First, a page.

"It's like the boy who cried wolf," Thiessen said while appearing on "Special Report." "When you say it enough times then ... no one believes you."
The panel was discussing Trump's reaction to accusations that he was racist and a "white supremacist," something Democrats alleged after an anti-immigrant, mass shooting in El Paso, Texas, on Saturday.
Trump, on Friday, told reporters that he was bothered by those accusations since he wasn't a racist person. After the mass shootings in El Paso and Dayton, Ohio, Trump gave a speech in which he denounced white supremacy and called on the country to oppose hate.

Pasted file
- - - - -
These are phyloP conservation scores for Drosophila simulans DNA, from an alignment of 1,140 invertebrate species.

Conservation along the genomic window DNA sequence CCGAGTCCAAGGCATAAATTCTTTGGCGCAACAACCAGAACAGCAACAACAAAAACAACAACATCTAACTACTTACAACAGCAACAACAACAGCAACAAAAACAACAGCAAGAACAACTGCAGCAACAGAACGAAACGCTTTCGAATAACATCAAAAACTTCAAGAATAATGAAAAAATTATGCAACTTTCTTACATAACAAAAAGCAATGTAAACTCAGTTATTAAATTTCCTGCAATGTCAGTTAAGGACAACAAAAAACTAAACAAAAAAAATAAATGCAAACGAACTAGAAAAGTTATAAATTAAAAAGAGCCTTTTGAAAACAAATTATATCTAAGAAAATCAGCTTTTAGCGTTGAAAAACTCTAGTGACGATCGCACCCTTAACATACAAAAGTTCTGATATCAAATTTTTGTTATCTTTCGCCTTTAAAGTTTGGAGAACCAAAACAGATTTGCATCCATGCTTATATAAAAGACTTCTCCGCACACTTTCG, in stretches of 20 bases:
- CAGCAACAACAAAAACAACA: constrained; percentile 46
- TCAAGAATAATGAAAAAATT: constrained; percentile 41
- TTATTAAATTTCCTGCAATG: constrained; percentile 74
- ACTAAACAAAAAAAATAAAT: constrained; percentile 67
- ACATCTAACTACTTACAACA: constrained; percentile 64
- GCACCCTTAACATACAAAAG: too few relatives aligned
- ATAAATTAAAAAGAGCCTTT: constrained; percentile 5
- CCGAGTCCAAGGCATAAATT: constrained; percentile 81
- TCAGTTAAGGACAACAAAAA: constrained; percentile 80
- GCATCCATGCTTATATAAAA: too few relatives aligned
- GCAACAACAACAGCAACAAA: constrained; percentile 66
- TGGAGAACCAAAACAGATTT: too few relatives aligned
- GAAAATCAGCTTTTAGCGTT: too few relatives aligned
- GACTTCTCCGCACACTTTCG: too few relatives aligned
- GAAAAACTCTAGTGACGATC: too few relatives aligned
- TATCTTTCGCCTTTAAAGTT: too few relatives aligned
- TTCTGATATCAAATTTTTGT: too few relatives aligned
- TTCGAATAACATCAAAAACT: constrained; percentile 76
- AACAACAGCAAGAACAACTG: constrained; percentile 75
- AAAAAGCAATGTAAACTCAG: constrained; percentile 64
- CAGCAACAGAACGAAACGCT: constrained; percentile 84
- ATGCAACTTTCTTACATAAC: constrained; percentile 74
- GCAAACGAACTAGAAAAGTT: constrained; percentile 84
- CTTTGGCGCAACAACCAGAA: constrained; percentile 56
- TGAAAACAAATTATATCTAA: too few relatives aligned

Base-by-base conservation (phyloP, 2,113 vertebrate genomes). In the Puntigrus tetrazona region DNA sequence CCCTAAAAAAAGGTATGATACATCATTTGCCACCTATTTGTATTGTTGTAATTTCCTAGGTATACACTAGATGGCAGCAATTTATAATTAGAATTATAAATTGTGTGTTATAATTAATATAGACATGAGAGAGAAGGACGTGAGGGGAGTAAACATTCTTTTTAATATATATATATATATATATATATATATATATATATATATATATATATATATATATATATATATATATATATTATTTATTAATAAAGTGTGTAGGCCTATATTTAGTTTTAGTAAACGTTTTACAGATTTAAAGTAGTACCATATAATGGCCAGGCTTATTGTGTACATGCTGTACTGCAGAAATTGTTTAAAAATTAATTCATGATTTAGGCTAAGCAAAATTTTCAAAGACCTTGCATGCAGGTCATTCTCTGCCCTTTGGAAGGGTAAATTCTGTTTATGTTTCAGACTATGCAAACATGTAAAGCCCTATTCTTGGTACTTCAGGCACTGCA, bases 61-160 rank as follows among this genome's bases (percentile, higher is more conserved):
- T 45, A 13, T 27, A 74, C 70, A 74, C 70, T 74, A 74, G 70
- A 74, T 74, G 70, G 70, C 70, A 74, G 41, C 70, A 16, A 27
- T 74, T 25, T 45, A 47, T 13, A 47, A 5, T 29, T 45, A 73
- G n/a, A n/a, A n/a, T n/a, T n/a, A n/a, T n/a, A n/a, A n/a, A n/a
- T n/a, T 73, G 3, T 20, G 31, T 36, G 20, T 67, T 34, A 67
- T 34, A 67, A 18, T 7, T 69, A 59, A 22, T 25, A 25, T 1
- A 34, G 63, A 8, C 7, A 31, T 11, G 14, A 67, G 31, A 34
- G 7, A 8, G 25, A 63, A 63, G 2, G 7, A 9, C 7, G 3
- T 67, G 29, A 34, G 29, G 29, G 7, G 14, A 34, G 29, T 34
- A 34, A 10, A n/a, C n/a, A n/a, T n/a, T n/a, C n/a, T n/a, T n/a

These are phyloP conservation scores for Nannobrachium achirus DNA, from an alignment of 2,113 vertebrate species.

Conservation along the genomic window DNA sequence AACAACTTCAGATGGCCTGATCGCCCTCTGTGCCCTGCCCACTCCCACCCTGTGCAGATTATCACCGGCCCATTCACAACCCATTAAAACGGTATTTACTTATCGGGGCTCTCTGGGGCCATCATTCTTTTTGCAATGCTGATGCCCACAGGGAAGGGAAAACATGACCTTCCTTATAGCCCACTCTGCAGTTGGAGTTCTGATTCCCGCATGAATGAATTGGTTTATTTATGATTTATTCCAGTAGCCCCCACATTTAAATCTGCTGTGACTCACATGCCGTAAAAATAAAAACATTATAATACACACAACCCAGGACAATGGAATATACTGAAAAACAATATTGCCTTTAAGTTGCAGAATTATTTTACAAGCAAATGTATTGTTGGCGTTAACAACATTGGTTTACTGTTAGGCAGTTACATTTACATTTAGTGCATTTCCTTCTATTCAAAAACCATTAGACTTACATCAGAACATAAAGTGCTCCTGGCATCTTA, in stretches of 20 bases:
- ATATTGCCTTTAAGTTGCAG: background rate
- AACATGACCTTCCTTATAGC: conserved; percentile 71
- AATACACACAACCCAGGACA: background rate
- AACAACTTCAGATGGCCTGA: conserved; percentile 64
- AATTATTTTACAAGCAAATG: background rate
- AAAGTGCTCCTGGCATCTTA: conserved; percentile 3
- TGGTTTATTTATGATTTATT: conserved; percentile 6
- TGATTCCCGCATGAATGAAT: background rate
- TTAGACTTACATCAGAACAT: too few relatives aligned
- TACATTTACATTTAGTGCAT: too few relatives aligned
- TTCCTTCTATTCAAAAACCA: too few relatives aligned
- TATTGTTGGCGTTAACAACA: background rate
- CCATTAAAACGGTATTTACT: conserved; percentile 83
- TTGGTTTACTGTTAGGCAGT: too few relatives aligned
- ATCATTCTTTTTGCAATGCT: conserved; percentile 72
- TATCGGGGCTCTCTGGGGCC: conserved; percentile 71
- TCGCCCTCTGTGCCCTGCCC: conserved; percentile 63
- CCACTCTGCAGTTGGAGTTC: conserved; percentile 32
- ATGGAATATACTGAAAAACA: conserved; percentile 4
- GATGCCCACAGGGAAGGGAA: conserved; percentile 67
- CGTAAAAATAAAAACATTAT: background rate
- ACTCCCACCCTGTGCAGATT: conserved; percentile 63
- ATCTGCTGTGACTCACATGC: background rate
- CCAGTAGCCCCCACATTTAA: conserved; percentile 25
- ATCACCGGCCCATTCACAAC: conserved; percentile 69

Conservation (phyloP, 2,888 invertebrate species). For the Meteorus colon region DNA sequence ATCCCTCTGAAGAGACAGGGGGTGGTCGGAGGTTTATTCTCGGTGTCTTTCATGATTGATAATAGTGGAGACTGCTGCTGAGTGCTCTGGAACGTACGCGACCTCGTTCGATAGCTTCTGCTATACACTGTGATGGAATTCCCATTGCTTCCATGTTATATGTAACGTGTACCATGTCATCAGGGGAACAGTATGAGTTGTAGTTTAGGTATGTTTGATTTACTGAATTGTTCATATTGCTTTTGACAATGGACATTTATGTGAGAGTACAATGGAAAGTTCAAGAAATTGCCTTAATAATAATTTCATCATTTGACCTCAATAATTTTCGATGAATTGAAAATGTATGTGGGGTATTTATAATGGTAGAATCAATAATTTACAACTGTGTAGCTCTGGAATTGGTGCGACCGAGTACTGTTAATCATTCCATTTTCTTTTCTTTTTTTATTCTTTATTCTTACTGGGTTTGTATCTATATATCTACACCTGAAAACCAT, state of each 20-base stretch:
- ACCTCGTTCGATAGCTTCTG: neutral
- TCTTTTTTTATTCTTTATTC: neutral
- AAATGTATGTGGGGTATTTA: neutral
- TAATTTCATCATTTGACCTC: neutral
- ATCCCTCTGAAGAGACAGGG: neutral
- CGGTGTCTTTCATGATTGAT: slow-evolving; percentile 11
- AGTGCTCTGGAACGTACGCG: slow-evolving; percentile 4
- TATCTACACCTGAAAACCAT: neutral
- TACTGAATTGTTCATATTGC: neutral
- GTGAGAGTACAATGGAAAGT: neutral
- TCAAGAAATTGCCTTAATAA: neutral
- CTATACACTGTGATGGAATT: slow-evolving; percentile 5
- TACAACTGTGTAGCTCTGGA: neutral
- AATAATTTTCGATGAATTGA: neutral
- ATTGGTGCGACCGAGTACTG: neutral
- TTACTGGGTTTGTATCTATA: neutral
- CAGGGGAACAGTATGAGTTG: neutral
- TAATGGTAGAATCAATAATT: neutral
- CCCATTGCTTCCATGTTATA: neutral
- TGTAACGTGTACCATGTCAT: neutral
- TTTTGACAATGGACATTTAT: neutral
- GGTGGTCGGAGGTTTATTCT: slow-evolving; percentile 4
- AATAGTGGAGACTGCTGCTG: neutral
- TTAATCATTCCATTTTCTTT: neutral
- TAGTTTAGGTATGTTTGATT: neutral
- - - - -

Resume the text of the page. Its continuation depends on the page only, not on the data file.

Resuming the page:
Speaking outside of the White House, Trump claimed that Democrats were using racism accusations because they ran out of arguments.
Fox News contributor Stephen Hayes indicated that Democrats could make gains with calling out the president but often took racism accusations too far.
"There's polling that 51 percent of Americans think that Donald Trump is a racist but Democrats are always taking it one step further," he said before noting how they called Trump a "white supremacist."
Fox News contributor Charles Lane said that while Democrats risked alienating voters with their racism accusations, 2020 candidates could gain a lot from those arguments during the primary season.
Although Trump has called for gun reforms, Thiessen doubted that Congress would pass background check legislation. As he noted, the Senate previously rejected a bipartisan bill on background checks when Democrats were in power.